Development of Wildlife Forensic Laboratories in India

Organized wildlife criminals have devastated the forests in India and elsewhere. Shooting, snaring, poisoning, and electrocuting animals to feed an insatiable market of exotic medicine users, collectors, clothiers, fashion designers, leather craftsmen, pet fanciers, and fancy cuisine-lovers. Poachers have formed international syndicates, armed themselves with the deadliest weapons, and developed facilitators within the enforcement machinery. The result is too obvious which is, systematic destruction of this majestic species to the verge of extinction. Illegal wildlife trade has grim environmental consequences. It threatens the survival of many wildlife species. For investigating these crimes and punishing these culprits, forensic science plays a vital role by providing concrete legal pieces of evidence. Wildlife Forensic Laboratories have been established in India and are being promoted for not only carrying out forensic activities but also researching new and efficient methods to carry out forensic activities.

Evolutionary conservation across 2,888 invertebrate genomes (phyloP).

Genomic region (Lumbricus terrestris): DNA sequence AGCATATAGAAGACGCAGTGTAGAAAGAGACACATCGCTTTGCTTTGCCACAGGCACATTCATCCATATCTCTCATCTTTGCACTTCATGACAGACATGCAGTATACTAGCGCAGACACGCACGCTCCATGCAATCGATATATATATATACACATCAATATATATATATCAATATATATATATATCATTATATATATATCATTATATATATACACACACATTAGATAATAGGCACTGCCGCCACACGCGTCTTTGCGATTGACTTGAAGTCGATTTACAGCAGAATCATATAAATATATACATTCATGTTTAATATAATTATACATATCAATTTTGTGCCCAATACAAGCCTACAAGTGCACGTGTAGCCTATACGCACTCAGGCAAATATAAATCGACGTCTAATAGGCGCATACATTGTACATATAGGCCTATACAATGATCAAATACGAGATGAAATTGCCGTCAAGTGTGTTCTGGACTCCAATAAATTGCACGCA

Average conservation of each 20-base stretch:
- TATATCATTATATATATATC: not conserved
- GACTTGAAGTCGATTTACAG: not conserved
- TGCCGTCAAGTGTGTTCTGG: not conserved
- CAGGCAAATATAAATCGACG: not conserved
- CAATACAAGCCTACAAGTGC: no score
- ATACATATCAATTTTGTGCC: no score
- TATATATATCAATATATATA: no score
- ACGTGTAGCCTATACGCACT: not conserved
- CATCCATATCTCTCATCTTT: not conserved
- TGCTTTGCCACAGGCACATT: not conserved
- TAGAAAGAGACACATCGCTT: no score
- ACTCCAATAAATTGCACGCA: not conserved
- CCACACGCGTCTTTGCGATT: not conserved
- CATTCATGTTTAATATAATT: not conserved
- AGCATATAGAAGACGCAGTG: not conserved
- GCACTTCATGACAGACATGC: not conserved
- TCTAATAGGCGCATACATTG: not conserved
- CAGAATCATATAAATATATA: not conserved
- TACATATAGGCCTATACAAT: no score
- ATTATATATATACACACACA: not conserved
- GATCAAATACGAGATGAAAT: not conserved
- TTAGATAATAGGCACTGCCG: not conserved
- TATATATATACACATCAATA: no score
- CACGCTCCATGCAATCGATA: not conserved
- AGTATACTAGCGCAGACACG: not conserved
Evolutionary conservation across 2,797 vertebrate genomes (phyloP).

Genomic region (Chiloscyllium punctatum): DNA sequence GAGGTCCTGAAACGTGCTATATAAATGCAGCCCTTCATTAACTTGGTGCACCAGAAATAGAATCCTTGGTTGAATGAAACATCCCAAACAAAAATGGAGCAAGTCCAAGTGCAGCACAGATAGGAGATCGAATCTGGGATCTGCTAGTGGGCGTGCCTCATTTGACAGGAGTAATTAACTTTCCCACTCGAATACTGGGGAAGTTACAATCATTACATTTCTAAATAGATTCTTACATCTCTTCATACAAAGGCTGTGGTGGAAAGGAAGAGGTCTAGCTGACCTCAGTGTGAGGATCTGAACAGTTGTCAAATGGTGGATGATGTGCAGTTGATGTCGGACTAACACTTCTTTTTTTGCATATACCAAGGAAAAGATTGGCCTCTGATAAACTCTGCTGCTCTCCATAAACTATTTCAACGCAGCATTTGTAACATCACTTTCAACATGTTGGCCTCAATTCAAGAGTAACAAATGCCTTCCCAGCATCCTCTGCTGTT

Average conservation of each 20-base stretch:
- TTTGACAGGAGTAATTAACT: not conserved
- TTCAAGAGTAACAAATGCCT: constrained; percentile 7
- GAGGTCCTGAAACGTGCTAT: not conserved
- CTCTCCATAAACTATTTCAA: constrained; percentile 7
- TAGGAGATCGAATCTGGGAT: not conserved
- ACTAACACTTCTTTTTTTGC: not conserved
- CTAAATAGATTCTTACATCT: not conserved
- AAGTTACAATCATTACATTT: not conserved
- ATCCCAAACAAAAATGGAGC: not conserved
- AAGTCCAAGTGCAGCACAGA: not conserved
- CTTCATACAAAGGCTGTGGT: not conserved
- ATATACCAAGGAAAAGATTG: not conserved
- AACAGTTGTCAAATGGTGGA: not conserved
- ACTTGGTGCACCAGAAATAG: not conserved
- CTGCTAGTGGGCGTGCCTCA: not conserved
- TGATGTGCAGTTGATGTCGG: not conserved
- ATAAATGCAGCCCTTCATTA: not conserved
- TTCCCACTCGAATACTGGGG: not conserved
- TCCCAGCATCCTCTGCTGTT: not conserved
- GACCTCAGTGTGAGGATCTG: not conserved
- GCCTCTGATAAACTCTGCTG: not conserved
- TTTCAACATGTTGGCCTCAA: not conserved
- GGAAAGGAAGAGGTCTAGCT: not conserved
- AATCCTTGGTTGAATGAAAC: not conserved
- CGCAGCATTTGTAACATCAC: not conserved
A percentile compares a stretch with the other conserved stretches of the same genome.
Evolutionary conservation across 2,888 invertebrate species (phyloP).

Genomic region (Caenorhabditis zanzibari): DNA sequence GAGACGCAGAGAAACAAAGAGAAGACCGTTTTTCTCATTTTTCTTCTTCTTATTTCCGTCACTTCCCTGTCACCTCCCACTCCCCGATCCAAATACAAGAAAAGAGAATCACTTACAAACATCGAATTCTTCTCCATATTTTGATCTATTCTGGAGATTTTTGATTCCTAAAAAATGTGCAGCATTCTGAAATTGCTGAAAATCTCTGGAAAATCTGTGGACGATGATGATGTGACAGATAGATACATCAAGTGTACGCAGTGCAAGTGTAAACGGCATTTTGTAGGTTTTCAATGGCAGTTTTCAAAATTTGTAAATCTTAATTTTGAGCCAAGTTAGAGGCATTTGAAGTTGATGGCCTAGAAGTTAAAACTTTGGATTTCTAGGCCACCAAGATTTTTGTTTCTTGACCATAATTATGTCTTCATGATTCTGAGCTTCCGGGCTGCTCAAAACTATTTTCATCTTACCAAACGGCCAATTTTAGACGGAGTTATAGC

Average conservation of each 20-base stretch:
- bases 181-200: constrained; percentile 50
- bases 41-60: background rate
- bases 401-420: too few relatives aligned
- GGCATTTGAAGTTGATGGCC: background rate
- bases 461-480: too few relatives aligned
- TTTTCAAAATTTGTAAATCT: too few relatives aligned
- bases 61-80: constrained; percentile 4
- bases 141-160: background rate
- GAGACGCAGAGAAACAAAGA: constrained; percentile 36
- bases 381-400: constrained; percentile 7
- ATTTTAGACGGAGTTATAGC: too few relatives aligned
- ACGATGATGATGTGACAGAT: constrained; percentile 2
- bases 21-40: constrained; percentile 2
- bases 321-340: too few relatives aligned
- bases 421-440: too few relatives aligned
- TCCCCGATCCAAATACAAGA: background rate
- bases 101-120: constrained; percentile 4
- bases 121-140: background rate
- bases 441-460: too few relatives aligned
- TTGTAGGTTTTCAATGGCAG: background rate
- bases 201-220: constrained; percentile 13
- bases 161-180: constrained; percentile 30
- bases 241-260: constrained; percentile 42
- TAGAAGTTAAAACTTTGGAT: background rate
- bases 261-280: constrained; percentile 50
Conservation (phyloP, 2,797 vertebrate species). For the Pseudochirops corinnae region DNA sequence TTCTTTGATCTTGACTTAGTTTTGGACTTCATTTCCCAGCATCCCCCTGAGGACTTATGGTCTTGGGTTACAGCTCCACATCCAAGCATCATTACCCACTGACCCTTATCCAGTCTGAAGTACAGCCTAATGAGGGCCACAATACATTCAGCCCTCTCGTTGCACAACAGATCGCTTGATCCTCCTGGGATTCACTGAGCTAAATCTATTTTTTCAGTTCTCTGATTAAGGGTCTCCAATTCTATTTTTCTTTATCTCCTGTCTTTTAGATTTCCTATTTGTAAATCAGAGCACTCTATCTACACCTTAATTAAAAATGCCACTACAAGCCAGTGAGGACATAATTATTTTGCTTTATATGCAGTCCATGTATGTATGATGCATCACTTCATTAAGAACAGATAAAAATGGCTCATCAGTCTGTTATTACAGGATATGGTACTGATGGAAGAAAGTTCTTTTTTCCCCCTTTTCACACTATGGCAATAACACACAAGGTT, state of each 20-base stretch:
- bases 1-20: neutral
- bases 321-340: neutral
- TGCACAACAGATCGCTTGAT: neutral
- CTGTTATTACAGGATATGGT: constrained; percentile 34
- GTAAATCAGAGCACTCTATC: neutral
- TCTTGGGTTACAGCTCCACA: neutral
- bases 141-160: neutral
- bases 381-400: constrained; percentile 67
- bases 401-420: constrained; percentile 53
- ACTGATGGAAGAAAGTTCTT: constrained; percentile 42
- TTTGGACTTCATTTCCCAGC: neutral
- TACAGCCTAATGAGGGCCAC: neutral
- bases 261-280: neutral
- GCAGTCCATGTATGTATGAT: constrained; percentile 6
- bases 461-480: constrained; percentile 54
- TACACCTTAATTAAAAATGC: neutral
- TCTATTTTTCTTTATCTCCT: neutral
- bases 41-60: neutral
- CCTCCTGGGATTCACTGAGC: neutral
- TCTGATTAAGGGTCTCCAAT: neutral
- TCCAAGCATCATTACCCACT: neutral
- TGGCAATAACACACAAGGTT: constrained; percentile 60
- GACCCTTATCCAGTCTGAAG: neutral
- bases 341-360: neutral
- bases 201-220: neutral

Introduction

Crimes happen every day. It may be a murder, or rape or kidnapping, or theft. For every crime done against a human, it is investigated by the police officers. The first step in every investigation is to lodge an FIR and then go for a detailed study of the crime scene. By studying the crime scene attempts are made to collect as many pieces of evidence as possible. These shreds of evidence collected are then sent to a forensic lab for getting concrete medical shreds of evidence and proofs for proceeding further in the case.